Today’s reading: Proverbs 10-12.
Who wrote the proverbs? The introduction of Chapter 10 tells us it was Solomon. The first nine chapters were all preparation for the meat of the book, the proverbs of Solomon which make up Chapters 10-22. Each of the proverbs contains two lines. The second line compares, contrasts, or completes the first line. In most of the proverbs the lines contrast each other. “Lazy hands make a man poor, but diligent hands bring wealth.” This proverb is a good introduction to today’s study of giving and getting, generosity and hard work.
One man gives freely, yet gains even more; another withholds unduly, but comes to poverty. A generous man will prosper; he who refreshes others will himself be refreshed. People curse the man who hoards grain, but blessing crowns him who is willing to sell. He who seeks good finds goodwill, but evil comes to him who searches for it. Whoever trusts in his riches will fall, but the righteous will thrive like a green leaf. Proverbs 11:24-28
Remember that the words of Proverbs are principles, not promises. Solomon wants us to know that generosity will usually lead to blessings for the person who gives. The generous person gains more, prospers, finds refreshment, is praised by others, receives goodwill from others, and thrives. Increase is the principle. In God’s economy the one who lets go of his goods finds even more coming back to him. In the original Hebrew he grows fat, he is watered, he is favored. “Cast your bread upon the waters, for you will find it after many days” (Ecclesiastes 11:1). “He who sows sparingly will also reap sparingly, and he who sows bountifully will also reap bountifully” (2 Cor. 9:6). “Give, and it will be given to you; good measure, pressed down, shaken together, running over, will be put into your lap. For the measure you give will be the measure you get back” (Luke 6:38).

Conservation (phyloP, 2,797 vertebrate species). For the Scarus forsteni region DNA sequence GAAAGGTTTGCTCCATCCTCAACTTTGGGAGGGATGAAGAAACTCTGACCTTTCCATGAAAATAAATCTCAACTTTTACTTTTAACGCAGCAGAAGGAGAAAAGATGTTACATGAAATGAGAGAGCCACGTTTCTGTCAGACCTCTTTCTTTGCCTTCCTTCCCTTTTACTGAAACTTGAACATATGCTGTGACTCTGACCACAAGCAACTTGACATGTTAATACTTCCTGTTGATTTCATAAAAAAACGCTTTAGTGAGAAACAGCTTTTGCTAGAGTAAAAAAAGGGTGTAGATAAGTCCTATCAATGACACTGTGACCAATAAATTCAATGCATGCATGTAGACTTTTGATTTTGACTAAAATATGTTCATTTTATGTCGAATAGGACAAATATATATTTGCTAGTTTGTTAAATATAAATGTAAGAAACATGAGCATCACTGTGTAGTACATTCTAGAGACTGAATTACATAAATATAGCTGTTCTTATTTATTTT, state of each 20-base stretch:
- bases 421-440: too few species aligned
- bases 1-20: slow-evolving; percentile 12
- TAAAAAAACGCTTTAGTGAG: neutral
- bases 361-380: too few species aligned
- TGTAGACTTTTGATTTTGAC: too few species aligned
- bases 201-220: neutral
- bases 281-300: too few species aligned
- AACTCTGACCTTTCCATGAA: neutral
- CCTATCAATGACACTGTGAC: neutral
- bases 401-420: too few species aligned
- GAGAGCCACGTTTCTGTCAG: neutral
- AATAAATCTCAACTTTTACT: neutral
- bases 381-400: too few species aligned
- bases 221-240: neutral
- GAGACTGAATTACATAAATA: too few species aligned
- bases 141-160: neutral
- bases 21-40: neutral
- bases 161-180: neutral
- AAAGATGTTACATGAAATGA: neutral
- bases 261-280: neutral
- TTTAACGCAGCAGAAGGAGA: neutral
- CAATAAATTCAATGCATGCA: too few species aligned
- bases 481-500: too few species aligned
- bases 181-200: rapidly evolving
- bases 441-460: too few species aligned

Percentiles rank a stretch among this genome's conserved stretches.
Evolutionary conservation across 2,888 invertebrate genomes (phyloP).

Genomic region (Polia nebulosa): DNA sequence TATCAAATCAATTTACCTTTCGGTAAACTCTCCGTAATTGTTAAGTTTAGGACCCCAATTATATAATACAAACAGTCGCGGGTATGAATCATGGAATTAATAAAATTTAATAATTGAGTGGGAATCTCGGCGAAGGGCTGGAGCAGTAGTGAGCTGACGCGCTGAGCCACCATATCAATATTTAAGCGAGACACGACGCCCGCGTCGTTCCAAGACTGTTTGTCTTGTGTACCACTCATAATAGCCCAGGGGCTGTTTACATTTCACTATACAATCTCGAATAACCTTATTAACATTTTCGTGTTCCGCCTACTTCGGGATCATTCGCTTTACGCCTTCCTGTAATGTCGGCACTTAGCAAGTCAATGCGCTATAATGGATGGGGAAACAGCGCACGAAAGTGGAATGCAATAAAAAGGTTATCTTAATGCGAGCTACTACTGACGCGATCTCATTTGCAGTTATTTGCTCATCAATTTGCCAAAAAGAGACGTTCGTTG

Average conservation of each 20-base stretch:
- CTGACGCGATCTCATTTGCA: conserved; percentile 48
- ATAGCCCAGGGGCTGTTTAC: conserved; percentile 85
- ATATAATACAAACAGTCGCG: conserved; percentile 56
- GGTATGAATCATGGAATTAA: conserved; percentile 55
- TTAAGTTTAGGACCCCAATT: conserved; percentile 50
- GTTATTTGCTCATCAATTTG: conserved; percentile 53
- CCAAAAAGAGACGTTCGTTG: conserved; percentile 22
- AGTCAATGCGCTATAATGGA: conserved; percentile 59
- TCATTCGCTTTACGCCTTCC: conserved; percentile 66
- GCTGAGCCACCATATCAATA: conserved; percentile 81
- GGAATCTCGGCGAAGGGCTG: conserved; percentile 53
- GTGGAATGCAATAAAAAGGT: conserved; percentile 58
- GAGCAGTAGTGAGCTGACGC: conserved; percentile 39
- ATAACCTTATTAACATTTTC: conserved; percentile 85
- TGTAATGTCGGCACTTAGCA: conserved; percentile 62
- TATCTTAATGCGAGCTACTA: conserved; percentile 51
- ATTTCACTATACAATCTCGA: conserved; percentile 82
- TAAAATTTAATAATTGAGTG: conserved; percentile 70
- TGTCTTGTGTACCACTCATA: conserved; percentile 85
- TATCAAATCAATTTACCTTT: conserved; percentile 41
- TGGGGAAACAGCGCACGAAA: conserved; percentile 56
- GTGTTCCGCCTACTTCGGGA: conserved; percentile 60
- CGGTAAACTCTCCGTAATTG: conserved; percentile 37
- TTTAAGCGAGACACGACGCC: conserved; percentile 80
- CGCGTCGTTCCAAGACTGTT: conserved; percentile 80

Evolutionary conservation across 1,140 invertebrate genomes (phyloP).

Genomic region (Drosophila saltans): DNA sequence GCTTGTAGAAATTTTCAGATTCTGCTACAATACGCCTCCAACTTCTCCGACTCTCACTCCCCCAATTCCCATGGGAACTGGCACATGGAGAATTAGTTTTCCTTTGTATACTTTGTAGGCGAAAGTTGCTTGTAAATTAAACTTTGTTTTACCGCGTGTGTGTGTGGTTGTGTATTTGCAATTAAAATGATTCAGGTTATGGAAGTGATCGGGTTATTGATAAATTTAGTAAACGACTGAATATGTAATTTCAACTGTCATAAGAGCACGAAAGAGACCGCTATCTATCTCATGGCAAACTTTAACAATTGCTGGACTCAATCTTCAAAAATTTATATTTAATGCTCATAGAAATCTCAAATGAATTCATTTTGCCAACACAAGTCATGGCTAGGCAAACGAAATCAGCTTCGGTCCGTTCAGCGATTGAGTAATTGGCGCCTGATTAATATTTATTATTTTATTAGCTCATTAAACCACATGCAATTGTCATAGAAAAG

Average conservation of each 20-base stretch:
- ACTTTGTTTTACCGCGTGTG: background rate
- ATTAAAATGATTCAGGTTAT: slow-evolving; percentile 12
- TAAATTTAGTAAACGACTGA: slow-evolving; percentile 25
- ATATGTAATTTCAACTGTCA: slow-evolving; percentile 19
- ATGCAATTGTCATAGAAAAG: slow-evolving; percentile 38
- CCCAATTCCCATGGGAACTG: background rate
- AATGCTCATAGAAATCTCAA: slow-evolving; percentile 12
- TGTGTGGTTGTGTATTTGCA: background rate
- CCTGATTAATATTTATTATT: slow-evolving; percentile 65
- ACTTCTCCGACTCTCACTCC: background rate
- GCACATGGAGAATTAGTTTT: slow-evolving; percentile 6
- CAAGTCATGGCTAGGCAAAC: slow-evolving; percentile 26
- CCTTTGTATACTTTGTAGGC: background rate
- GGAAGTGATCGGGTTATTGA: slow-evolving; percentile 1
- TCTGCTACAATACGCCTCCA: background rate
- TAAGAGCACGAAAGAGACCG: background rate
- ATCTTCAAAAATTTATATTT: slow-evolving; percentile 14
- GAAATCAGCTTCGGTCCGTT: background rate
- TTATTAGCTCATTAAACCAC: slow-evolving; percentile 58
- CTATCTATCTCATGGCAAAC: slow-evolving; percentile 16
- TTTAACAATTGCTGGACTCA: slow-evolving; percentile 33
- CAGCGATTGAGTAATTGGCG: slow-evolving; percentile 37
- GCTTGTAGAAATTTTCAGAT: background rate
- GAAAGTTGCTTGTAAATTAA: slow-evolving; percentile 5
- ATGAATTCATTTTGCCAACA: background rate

Increase is the principle, but I’m left to wonder how it works. Some of it comes from the grateful response of those who benefit from the giver. That doesn’t explain it all, but there is a hint in the line, “whoever trusts in his riches will fall.” The generous person doesn’t trust his wealth. If he did he would be slow to part with it. No, he’s trusting God whom he credits as the provider of his wealth. God, in return, rewards his faith by continually replenishing his supply so that he can continue to be a blessing to others.
He who works his land will have abundant food, but he who chases fantasies lacks judgment… From the fruit of his lips a man is filled with good things as surely as the work of his hands rewards him…Diligent hands will rule, but laziness ends in slave labor… The lazy man does not roast his game, but the diligent man prizes his possessions. Proverbs 12:11, 14, 24, 27
This section on diligence or work gives us an example of a comparative proverb. The man who bears fruit by speaking well is compared to the man who gains by his hard work. Diligence here derives from words for sharp or sharpen, as you would sharpen your tools. This word also meant a moat dug with those tools, reminding us how diligent work provides security. The word was also used to describe gold. You can connect the dots. The person who works wisely with sharp tools will find security and wealth. And what will this wise person do with his wealth? He or she will use it to bless others.
“Do you not know that God entrusted you with that money (all above what buys necessities for your families) to feed the hungry, to clothe the naked, to help the stranger, the widow, the fatherless; and, indeed, as far as it will go, to relieve the wants of all mankind?” John Wesley
Image by Sheila Sund on Flickr, CC by 2.0